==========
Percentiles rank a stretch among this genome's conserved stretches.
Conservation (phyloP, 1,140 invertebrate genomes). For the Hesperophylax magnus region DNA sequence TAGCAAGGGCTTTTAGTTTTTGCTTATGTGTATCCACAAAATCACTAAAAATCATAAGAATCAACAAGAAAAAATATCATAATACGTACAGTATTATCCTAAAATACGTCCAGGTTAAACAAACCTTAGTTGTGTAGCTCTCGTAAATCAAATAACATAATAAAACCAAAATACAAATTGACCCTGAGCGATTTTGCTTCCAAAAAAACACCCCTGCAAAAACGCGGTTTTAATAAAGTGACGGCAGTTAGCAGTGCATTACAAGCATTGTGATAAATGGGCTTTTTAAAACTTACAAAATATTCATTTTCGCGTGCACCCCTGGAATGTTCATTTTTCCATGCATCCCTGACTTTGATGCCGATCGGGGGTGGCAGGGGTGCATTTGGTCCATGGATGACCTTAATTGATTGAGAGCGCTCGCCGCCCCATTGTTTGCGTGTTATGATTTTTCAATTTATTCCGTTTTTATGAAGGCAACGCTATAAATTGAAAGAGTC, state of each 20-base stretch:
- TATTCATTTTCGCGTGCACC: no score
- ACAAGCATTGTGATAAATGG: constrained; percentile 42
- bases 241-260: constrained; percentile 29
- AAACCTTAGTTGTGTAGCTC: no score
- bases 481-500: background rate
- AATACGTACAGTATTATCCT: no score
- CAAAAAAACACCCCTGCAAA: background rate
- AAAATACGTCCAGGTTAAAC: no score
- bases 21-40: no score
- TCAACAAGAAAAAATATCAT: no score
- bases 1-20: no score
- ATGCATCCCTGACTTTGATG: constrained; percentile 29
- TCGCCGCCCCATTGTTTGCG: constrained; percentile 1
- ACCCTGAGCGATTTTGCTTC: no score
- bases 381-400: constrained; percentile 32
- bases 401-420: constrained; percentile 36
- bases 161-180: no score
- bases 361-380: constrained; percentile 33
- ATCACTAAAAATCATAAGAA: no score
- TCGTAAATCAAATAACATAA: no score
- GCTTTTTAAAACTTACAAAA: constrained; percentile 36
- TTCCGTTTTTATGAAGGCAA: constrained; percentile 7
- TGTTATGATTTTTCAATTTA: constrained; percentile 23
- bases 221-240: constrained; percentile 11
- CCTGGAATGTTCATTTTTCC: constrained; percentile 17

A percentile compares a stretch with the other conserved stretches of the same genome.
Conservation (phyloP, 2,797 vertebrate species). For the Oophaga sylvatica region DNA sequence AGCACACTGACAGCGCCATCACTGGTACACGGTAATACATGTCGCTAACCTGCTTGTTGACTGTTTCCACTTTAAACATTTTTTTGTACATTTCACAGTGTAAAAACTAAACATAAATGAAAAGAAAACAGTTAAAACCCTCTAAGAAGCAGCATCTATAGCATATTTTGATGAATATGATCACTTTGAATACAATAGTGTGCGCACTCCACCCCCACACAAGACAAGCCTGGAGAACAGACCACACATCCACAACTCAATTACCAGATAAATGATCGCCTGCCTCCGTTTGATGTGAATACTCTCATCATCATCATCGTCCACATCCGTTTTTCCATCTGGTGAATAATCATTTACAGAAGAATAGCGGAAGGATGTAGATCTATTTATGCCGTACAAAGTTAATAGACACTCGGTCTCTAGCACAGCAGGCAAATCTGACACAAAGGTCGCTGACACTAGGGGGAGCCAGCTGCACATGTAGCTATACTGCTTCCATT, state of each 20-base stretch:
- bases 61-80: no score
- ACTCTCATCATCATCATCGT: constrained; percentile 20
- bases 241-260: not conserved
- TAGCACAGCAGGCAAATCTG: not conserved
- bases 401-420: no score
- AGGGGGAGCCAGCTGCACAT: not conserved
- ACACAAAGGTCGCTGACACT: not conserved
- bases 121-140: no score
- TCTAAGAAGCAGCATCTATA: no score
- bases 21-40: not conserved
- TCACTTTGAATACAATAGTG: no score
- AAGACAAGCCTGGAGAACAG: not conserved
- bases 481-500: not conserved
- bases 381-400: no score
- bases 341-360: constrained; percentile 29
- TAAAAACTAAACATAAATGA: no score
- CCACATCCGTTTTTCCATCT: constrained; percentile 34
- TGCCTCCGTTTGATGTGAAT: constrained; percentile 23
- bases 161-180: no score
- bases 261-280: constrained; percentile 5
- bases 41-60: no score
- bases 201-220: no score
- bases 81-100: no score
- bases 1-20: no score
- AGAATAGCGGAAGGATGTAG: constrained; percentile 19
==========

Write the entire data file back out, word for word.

Percentiles rank a stretch among this genome's conserved stretches.
Conservation (phyloP, 1,140 invertebrate genomes). For the Hesperophylax magnus region DNA sequence TAGCAAGGGCTTTTAGTTTTTGCTTATGTGTATCCACAAAATCACTAAAAATCATAAGAATCAACAAGAAAAAATATCATAATACGTACAGTATTATCCTAAAATACGTCCAGGTTAAACAAACCTTAGTTGTGTAGCTCTCGTAAATCAAATAACATAATAAAACCAAAATACAAATTGACCCTGAGCGATTTTGCTTCCAAAAAAACACCCCTGCAAAAACGCGGTTTTAATAAAGTGACGGCAGTTAGCAGTGCATTACAAGCATTGTGATAAATGGGCTTTTTAAAACTTACAAAATATTCATTTTCGCGTGCACCCCTGGAATGTTCATTTTTCCATGCATCCCTGACTTTGATGCCGATCGGGGGTGGCAGGGGTGCATTTGGTCCATGGATGACCTTAATTGATTGAGAGCGCTCGCCGCCCCATTGTTTGCGTGTTATGATTTTTCAATTTATTCCGTTTTTATGAAGGCAACGCTATAAATTGAAAGAGTC, state of each 20-base stretch:
- TATTCATTTTCGCGTGCACC: no score
- ACAAGCATTGTGATAAATGG: constrained; percentile 42
- bases 241-260: constrained; percentile 29
- AAACCTTAGTTGTGTAGCTC: no score
- bases 481-500: background rate
- AATACGTACAGTATTATCCT: no score
- CAAAAAAACACCCCTGCAAA: background rate
- AAAATACGTCCAGGTTAAAC: no score
- bases 21-40: no score
- TCAACAAGAAAAAATATCAT: no score
- bases 1-20: no score
- ATGCATCCCTGACTTTGATG: constrained; percentile 29
- TCGCCGCCCCATTGTTTGCG: constrained; percentile 1
- ACCCTGAGCGATTTTGCTTC: no score
- bases 381-400: constrained; percentile 32
- bases 401-420: constrained; percentile 36
- bases 161-180: no score
- bases 361-380: constrained; percentile 33
- ATCACTAAAAATCATAAGAA: no score
- TCGTAAATCAAATAACATAA: no score
- GCTTTTTAAAACTTACAAAA: constrained; percentile 36
- TTCCGTTTTTATGAAGGCAA: constrained; percentile 7
- TGTTATGATTTTTCAATTTA: constrained; percentile 23
- bases 221-240: constrained; percentile 11
- CCTGGAATGTTCATTTTTCC: constrained; percentile 17

A percentile compares a stretch with the other conserved stretches of the same genome.
Conservation (phyloP, 2,797 vertebrate species). For the Oophaga sylvatica region DNA sequence AGCACACTGACAGCGCCATCACTGGTACACGGTAATACATGTCGCTAACCTGCTTGTTGACTGTTTCCACTTTAAACATTTTTTTGTACATTTCACAGTGTAAAAACTAAACATAAATGAAAAGAAAACAGTTAAAACCCTCTAAGAAGCAGCATCTATAGCATATTTTGATGAATATGATCACTTTGAATACAATAGTGTGCGCACTCCACCCCCACACAAGACAAGCCTGGAGAACAGACCACACATCCACAACTCAATTACCAGATAAATGATCGCCTGCCTCCGTTTGATGTGAATACTCTCATCATCATCATCGTCCACATCCGTTTTTCCATCTGGTGAATAATCATTTACAGAAGAATAGCGGAAGGATGTAGATCTATTTATGCCGTACAAAGTTAATAGACACTCGGTCTCTAGCACAGCAGGCAAATCTGACACAAAGGTCGCTGACACTAGGGGGAGCCAGCTGCACATGTAGCTATACTGCTTCCATT, state of each 20-base stretch:
- bases 61-80: no score
- ACTCTCATCATCATCATCGT: constrained; percentile 20
- bases 241-260: not conserved
- TAGCACAGCAGGCAAATCTG: not conserved
- bases 401-420: no score
- AGGGGGAGCCAGCTGCACAT: not conserved
- ACACAAAGGTCGCTGACACT: not conserved
- bases 121-140: no score
- TCTAAGAAGCAGCATCTATA: no score
- bases 21-40: not conserved
- TCACTTTGAATACAATAGTG: no score
- AAGACAAGCCTGGAGAACAG: not conserved
- bases 481-500: not conserved
- bases 381-400: no score
- bases 341-360: constrained; percentile 29
- TAAAAACTAAACATAAATGA: no score
- CCACATCCGTTTTTCCATCT: constrained; percentile 34
- TGCCTCCGTTTGATGTGAAT: constrained; percentile 23
- bases 161-180: no score
- bases 261-280: constrained; percentile 5
- bases 41-60: no score
- bases 201-220: no score
- bases 81-100: no score
- bases 1-20: no score
- AGAATAGCGGAAGGATGTAG: constrained; percentile 19